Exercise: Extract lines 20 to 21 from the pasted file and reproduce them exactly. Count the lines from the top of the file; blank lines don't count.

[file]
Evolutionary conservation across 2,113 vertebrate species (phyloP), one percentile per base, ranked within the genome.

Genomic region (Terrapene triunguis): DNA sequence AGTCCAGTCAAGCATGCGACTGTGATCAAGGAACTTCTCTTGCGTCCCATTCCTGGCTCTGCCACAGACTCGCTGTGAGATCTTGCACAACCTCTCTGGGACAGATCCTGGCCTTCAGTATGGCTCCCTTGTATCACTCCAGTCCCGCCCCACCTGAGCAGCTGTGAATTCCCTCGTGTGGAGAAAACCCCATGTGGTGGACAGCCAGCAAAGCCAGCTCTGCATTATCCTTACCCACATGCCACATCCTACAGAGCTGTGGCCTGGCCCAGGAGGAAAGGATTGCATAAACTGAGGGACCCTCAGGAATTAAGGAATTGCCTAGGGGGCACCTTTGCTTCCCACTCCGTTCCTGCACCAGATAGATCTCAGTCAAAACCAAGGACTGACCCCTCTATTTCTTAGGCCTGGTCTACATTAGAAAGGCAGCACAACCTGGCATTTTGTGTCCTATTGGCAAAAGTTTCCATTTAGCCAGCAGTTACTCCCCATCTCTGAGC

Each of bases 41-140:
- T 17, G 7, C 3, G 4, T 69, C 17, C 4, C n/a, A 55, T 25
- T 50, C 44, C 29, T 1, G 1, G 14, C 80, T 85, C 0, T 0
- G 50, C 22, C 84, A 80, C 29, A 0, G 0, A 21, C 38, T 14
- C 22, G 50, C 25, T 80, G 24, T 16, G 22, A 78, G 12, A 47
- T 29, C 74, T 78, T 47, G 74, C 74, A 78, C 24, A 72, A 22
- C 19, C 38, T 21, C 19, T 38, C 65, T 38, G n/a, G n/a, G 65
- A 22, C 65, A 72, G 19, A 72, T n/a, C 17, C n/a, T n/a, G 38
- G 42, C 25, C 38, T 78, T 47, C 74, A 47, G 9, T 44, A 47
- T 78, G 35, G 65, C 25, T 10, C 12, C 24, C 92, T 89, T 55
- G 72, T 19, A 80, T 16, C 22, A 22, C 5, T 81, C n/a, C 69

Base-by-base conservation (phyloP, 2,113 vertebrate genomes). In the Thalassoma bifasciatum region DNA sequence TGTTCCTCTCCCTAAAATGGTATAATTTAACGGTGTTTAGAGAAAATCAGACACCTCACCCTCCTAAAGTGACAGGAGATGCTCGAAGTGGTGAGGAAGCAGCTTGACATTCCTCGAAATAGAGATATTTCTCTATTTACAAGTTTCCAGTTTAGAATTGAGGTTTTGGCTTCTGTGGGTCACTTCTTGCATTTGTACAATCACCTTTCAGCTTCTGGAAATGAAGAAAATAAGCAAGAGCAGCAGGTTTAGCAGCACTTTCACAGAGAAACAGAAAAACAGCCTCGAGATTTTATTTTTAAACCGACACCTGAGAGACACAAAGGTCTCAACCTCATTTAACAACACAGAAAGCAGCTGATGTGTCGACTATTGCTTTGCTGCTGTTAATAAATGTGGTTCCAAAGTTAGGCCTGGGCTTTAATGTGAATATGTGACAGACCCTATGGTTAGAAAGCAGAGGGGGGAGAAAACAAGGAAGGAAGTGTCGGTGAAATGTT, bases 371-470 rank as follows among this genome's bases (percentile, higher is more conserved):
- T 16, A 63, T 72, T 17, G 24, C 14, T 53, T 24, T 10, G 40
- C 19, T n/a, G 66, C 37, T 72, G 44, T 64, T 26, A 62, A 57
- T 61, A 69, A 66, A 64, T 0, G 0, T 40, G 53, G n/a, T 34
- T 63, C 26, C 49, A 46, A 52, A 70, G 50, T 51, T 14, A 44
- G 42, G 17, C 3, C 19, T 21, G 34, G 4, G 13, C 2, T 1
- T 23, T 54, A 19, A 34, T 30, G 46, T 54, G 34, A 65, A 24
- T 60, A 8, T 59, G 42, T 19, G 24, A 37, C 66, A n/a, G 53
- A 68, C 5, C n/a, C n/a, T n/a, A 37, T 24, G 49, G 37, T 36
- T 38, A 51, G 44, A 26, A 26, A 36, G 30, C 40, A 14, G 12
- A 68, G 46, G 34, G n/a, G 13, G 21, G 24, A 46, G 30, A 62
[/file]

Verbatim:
- T 23, T 54, A 19, A 34, T 30, G 46, T 54, G 34, A 65, A 24
- T 60, A 8, T 59, G 42, T 19, G 24, A 37, C 66, A n/a, G 53